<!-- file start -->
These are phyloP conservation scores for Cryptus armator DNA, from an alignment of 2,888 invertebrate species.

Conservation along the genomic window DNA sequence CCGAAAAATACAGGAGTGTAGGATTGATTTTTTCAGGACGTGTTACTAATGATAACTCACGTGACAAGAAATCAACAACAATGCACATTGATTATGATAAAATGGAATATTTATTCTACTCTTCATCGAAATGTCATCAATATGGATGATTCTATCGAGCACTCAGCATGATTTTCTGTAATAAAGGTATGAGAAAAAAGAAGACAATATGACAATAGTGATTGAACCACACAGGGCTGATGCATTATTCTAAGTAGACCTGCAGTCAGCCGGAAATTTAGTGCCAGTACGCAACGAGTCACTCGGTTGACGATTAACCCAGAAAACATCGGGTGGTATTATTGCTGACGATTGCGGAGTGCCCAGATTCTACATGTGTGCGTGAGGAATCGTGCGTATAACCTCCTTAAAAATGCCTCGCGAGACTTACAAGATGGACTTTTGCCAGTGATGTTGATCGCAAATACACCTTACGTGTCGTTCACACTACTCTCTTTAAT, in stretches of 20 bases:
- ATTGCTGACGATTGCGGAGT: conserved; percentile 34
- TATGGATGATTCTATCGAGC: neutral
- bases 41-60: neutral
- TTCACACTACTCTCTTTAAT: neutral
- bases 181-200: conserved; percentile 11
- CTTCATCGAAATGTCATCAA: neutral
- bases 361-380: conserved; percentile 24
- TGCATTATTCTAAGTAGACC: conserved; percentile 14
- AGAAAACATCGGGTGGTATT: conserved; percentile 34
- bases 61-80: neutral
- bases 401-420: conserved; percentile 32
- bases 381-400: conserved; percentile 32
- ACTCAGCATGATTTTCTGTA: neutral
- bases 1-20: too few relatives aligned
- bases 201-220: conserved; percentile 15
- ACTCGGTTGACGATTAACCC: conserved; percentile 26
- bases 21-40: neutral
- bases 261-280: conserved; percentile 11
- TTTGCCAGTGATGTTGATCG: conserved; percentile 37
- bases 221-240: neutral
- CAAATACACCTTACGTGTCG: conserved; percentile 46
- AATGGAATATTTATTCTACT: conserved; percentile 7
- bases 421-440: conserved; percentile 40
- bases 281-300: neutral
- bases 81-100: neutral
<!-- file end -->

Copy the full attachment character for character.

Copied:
These are phyloP conservation scores for Cryptus armator DNA, from an alignment of 2,888 invertebrate species.

Conservation along the genomic window DNA sequence CCGAAAAATACAGGAGTGTAGGATTGATTTTTTCAGGACGTGTTACTAATGATAACTCACGTGACAAGAAATCAACAACAATGCACATTGATTATGATAAAATGGAATATTTATTCTACTCTTCATCGAAATGTCATCAATATGGATGATTCTATCGAGCACTCAGCATGATTTTCTGTAATAAAGGTATGAGAAAAAAGAAGACAATATGACAATAGTGATTGAACCACACAGGGCTGATGCATTATTCTAAGTAGACCTGCAGTCAGCCGGAAATTTAGTGCCAGTACGCAACGAGTCACTCGGTTGACGATTAACCCAGAAAACATCGGGTGGTATTATTGCTGACGATTGCGGAGTGCCCAGATTCTACATGTGTGCGTGAGGAATCGTGCGTATAACCTCCTTAAAAATGCCTCGCGAGACTTACAAGATGGACTTTTGCCAGTGATGTTGATCGCAAATACACCTTACGTGTCGTTCACACTACTCTCTTTAAT, in stretches of 20 bases:
- ATTGCTGACGATTGCGGAGT: conserved; percentile 34
- TATGGATGATTCTATCGAGC: neutral
- bases 41-60: neutral
- TTCACACTACTCTCTTTAAT: neutral
- bases 181-200: conserved; percentile 11
- CTTCATCGAAATGTCATCAA: neutral
- bases 361-380: conserved; percentile 24
- TGCATTATTCTAAGTAGACC: conserved; percentile 14
- AGAAAACATCGGGTGGTATT: conserved; percentile 34
- bases 61-80: neutral
- bases 401-420: conserved; percentile 32
- bases 381-400: conserved; percentile 32
- ACTCAGCATGATTTTCTGTA: neutral
- bases 1-20: too few relatives aligned
- bases 201-220: conserved; percentile 15
- ACTCGGTTGACGATTAACCC: conserved; percentile 26
- bases 21-40: neutral
- bases 261-280: conserved; percentile 11
- TTTGCCAGTGATGTTGATCG: conserved; percentile 37
- bases 221-240: neutral
- CAAATACACCTTACGTGTCG: conserved; percentile 46
- AATGGAATATTTATTCTACT: conserved; percentile 7
- bases 421-440: conserved; percentile 40
- bases 281-300: neutral
- bases 81-100: neutral